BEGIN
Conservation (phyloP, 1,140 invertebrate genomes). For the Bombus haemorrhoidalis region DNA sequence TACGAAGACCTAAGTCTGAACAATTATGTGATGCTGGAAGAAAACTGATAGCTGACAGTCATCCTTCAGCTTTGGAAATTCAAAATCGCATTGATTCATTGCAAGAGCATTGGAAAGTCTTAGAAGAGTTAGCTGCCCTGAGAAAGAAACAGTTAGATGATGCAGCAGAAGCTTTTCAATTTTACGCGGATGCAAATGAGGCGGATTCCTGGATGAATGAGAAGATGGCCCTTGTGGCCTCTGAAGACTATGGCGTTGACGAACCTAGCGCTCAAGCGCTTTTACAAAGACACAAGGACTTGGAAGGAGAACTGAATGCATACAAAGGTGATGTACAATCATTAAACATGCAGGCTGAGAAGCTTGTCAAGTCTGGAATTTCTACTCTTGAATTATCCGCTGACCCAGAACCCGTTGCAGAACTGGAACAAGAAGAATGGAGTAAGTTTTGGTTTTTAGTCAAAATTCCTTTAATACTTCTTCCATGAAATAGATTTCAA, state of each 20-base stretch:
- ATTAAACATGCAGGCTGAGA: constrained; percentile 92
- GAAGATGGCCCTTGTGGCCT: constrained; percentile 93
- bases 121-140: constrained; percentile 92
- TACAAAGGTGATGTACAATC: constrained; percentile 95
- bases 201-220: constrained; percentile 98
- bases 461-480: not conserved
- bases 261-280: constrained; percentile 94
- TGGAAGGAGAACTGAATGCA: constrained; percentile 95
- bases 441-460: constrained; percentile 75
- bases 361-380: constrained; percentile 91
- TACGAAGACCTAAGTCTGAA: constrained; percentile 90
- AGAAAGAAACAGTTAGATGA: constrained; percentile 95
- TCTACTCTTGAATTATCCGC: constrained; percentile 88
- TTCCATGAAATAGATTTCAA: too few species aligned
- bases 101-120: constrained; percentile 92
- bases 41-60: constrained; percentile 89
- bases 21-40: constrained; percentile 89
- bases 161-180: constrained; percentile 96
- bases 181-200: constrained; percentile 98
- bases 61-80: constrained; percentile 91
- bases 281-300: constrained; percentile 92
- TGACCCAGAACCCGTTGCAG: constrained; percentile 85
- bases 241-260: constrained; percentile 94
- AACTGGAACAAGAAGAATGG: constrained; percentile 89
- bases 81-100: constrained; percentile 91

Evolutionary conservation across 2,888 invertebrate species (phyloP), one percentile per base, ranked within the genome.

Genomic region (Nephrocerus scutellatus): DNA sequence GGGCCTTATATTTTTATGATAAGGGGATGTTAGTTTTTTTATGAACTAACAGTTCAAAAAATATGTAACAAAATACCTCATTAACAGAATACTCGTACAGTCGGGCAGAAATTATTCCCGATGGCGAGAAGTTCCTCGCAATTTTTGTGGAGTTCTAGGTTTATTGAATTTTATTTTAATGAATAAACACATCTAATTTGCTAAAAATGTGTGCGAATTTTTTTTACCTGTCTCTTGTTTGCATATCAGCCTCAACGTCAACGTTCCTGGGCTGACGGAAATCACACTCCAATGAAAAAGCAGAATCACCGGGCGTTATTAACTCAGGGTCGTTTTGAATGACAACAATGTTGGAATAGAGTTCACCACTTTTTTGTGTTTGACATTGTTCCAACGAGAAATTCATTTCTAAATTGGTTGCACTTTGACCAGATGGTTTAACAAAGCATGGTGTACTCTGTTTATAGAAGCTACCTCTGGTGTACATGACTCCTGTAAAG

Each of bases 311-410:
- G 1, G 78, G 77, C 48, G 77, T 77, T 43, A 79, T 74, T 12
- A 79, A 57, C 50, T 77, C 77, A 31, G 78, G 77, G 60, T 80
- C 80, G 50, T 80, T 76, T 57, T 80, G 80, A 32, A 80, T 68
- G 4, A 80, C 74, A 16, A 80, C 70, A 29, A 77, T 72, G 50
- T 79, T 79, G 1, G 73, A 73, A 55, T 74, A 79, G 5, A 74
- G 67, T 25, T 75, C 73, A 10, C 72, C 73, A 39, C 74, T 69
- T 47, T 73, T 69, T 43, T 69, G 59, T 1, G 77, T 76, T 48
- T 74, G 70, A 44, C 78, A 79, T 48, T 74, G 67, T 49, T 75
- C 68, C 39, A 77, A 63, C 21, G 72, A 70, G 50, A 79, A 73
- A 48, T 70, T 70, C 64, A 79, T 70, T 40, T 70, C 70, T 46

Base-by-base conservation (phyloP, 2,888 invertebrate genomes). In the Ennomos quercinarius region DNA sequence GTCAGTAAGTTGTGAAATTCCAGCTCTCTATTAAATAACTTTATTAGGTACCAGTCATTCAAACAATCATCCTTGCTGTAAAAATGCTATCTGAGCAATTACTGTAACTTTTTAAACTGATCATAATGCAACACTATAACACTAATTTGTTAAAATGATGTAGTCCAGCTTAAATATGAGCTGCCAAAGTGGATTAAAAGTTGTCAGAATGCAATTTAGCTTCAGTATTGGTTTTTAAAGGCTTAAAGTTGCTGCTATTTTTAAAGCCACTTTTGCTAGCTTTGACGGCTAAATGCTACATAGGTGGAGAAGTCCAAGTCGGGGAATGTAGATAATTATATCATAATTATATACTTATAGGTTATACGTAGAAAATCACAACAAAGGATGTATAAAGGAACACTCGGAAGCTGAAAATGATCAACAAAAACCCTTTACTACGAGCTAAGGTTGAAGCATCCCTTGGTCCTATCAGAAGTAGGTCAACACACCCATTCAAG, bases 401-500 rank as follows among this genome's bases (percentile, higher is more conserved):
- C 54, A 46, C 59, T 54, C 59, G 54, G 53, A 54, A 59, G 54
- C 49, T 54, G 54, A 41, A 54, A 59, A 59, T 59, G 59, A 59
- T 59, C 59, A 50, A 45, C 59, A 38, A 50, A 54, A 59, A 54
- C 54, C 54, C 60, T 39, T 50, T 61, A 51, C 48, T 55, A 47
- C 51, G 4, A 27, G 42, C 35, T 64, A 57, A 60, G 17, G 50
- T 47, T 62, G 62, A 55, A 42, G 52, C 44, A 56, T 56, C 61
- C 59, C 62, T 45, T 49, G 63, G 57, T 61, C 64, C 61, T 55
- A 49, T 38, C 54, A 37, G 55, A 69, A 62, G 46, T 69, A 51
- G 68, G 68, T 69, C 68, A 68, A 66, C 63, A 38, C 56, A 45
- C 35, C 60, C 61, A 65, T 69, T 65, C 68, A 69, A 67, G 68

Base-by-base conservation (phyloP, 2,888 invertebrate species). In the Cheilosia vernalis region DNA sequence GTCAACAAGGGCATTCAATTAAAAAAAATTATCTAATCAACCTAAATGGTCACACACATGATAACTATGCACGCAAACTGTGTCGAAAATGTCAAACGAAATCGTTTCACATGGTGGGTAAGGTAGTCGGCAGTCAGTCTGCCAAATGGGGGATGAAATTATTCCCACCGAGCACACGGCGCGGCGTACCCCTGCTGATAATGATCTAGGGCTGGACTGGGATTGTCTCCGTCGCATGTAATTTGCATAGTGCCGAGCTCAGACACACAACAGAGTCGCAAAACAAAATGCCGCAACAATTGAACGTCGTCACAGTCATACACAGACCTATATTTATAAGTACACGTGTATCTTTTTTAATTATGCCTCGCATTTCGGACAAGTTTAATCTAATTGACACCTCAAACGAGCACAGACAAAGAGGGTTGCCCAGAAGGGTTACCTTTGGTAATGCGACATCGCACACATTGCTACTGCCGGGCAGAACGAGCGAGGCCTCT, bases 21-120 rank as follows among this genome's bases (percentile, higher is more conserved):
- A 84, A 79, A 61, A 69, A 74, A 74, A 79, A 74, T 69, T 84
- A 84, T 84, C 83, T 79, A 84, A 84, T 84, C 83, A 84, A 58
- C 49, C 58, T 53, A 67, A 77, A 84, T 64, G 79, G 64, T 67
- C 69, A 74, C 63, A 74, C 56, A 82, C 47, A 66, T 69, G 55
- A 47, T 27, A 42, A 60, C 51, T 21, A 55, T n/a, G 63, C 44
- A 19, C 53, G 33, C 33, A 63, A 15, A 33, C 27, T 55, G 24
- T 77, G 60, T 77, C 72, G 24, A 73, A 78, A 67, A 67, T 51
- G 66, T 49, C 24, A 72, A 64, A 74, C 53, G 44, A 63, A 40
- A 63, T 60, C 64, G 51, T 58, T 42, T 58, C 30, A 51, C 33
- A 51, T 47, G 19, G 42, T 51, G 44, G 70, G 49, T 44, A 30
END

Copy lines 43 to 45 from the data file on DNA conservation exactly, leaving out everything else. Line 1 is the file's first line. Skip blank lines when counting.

- T 59, C 59, A 50, A 45, C 59, A 38, A 50, A 54, A 59, A 54
- C 54, C 54, C 60, T 39, T 50, T 61, A 51, C 48, T 55, A 47
- C 51, G 4, A 27, G 42, C 35, T 64, A 57, A 60, G 17, G 50